February 16, 2016 Practice Points

What Scalia's Death Means for Five Pending Civil Rights Cases

In a number of key civil rights cases pending before the Court, Scalia's vote could have made a substantial difference.

By Nancy Marcus – February 16, 2016

In the immediate aftermath of Supreme Court Justice Antonin Scalia's death, speculation is rampant as to who will replace him, and whether the Republicans will even allow President Obama to fill the vacancy. While the long-term future of the Supreme Court is now, more than ever, a critical issue that will be on the electorate’s mind during the upcoming presidential election, another important issue raised by the new vacancy on the Court is how the cases currently pending in the Court may turn out differently without Justice Scalia on the bench.

In a number of key civil rights cases pending before the Court, Scalia's vote could have made a substantial difference; without his vote, some of these cases may end up as 4–4 ties. As a result, there will be no opinion from the Court with precedential value in those cases, and the lower court decision being appealed will stand as good law. 

 What that means for five pending civil rights cases in particular:

1. Zubik v. Burwell, the latest challenge to Affordable Care Act to hit the Supreme Court, is one that, like the Hobby Lobby decision, involves the invocation of the Religious Freedom Restoration Act by religious employers (this time, religious non-profit organizations) to deny reproductive healthcare to employees. This case may be transformed from a 5–4 case to a tie in which the lower court’s decision upholding the reproductive healthcare access provision of Obamacare will live to see another day, and women who work for religious non-profit employers will be able to continue receiving reproductive healthcare.

2. Another case involving reproductive healthcare is Whole Women’s Health v. Cole. In that case, the lower court—the Fifth Circuit—had upheld abortion restrictions in Texas that threatened to close a number of clinics, ruling that the regulations did not create an undue burden on women seeking abortions. If there is a 4–4 tie in that case, the Fifth Circuit's decision will stand, but reproductive-rights advocates will be able to take slight solace in the fact that the final decision was merely a court-of-appeals decision, rather than a Supreme Court decision setting binding precedent nationwide.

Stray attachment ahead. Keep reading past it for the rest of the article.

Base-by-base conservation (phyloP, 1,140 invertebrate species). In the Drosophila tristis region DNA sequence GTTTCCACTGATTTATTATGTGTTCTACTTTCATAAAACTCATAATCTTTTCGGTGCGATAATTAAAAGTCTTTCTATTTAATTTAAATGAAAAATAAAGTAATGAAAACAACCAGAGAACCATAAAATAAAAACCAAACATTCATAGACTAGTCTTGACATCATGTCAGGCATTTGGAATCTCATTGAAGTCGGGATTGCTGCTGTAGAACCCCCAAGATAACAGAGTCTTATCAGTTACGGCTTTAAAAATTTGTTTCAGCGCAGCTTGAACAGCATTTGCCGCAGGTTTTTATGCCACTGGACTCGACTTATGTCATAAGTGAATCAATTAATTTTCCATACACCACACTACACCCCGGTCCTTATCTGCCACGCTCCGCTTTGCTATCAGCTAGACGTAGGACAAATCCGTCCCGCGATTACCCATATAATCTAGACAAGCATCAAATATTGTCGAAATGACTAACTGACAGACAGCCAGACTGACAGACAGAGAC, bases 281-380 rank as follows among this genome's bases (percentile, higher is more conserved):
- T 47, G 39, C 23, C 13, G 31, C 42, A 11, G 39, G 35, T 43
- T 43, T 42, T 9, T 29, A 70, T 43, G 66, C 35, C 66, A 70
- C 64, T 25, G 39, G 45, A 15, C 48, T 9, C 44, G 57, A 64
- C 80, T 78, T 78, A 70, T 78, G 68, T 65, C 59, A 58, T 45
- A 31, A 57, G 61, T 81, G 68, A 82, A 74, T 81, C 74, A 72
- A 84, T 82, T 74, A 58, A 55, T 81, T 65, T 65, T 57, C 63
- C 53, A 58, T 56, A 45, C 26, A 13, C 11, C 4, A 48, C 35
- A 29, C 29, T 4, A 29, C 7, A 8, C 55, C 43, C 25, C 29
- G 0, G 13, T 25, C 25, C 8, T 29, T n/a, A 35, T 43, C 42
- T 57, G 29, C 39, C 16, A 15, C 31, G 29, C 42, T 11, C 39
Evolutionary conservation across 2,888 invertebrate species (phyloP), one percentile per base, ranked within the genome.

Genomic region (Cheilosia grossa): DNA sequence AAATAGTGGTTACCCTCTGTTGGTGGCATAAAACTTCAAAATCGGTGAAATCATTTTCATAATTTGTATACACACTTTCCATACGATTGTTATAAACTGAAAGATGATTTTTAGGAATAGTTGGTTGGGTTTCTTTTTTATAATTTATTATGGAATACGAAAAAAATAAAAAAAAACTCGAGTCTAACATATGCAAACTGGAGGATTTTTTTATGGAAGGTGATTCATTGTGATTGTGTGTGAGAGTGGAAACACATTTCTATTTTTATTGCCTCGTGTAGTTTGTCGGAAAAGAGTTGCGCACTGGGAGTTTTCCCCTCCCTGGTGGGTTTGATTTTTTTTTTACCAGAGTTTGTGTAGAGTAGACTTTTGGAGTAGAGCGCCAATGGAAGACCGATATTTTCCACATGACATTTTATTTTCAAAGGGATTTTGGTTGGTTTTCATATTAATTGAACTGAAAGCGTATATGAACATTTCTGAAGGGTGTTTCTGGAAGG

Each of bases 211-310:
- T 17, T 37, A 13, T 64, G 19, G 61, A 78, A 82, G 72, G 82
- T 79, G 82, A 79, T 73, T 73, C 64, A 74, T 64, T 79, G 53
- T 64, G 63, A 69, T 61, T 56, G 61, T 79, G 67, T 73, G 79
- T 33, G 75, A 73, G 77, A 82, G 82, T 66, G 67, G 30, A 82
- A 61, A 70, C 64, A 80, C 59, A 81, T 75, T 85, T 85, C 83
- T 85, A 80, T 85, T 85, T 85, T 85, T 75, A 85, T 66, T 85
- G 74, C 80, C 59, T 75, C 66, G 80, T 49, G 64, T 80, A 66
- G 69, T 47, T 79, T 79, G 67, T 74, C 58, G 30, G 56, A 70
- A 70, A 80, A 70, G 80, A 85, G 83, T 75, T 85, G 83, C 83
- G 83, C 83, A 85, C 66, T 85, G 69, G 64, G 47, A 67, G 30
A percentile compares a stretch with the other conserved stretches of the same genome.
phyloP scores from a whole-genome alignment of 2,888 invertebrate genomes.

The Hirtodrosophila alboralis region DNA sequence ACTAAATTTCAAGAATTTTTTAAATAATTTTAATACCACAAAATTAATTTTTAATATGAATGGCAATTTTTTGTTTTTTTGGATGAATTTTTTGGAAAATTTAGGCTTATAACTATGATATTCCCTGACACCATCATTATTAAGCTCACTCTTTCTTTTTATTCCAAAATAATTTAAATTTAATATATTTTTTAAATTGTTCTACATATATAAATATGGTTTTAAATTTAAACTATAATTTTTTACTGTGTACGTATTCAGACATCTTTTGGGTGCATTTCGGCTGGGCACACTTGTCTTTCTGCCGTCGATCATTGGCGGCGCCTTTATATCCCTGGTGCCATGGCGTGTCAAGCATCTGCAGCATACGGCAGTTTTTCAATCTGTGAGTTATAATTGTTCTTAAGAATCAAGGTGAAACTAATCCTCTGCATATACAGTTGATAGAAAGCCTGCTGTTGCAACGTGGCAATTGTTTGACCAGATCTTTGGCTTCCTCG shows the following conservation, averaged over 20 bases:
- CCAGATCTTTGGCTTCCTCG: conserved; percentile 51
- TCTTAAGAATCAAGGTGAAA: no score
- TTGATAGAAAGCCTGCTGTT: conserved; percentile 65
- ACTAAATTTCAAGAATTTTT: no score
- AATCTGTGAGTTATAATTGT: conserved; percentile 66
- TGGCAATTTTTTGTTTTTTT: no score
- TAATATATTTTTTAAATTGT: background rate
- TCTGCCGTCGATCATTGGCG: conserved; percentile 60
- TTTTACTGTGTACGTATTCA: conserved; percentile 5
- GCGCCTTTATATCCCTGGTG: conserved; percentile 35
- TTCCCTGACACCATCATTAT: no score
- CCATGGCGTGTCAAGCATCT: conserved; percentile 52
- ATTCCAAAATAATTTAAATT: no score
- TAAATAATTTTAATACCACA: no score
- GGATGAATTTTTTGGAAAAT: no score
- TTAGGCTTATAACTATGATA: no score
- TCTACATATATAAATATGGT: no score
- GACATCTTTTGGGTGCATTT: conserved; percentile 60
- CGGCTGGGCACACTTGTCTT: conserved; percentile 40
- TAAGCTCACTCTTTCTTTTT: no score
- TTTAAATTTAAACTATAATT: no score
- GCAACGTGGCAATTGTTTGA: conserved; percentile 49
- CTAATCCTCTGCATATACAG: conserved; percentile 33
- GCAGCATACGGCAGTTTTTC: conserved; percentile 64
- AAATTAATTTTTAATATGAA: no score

3. In Fisher v. Texas, the affirmative-action case arising out of a white student’s challenge to the University of Texas’s affirmative-action program, the math is different. The vacancy on the Court resulting from Justice Scalia’s death may not prevent a majority opinion ruling against Texas’s affirmative-action program, because Justice Kagan has recused herself from that case. Whereas the Fisher case had, prior to Justice Scalia's death, been predicted to end in a 5–3 decision striking a severe blow to affirmative action, it is more likely that the case will end up as a 4–3 decision, but still one striking down the affirmative–action program.

4. In a voting-rights case, Evenwel v. Abbott, in which the meaning of "one person, one vote," is at issue, Justice Scalia might have been the fifth vote in a 5–4 decision limiting citizens who may be counted for redistricting purposes to eligible voters. Without his vote, a 4–4 decision by the Court would result in the decision of a three-judge panel from the Western District of Texas standing as good law, allowing Texas to instead base redistricting on total population, which would increase the weight of Hispanic votes, according to the brief of the Cato Institute challenging the population-based method. 

5. United States v. Texas is the controversial case involving tensions between the executive and legislative branches of the government in the context of immigration, in which Texas challenged a new "deferred action" executive program for certain undocumented immigrants. The program was held by the Fifth Circuit to have been implemented in contravention of the Immigration and Nationality Act. While the Fifth Circuit had not reached the constitutional issue, the Supreme Court has added an issue to the plate of argument subjects to be addressed: “Whether the Guidance violates the Take Care Clause of the Constitution, Art. II, §3.” With a possible 5–4 vote becoming a 4–4 tie after Justice Scalia's death, the Fifth Circuit decision would stand, and the Supreme Court would have to save the broader constitutional issue for another day and case.

Keywords: civil rights, litigation, SCOTUS, affirmative action, immigration, RFRA

— Nancy Marcus, Indiana Tech Law School


Copyright © 2016, American Bar Association. All rights reserved. This information or any portion thereof may not be copied or disseminated in any form or by any means or downloaded or stored in an electronic database or retrieval system without the express written consent of the American Bar Association. The views expressed in this article are those of the author(s) and do not necessarily reflect the positions or policies of the American Bar Association, the Section of Litigation, this committee, or the employer(s) of the author(s).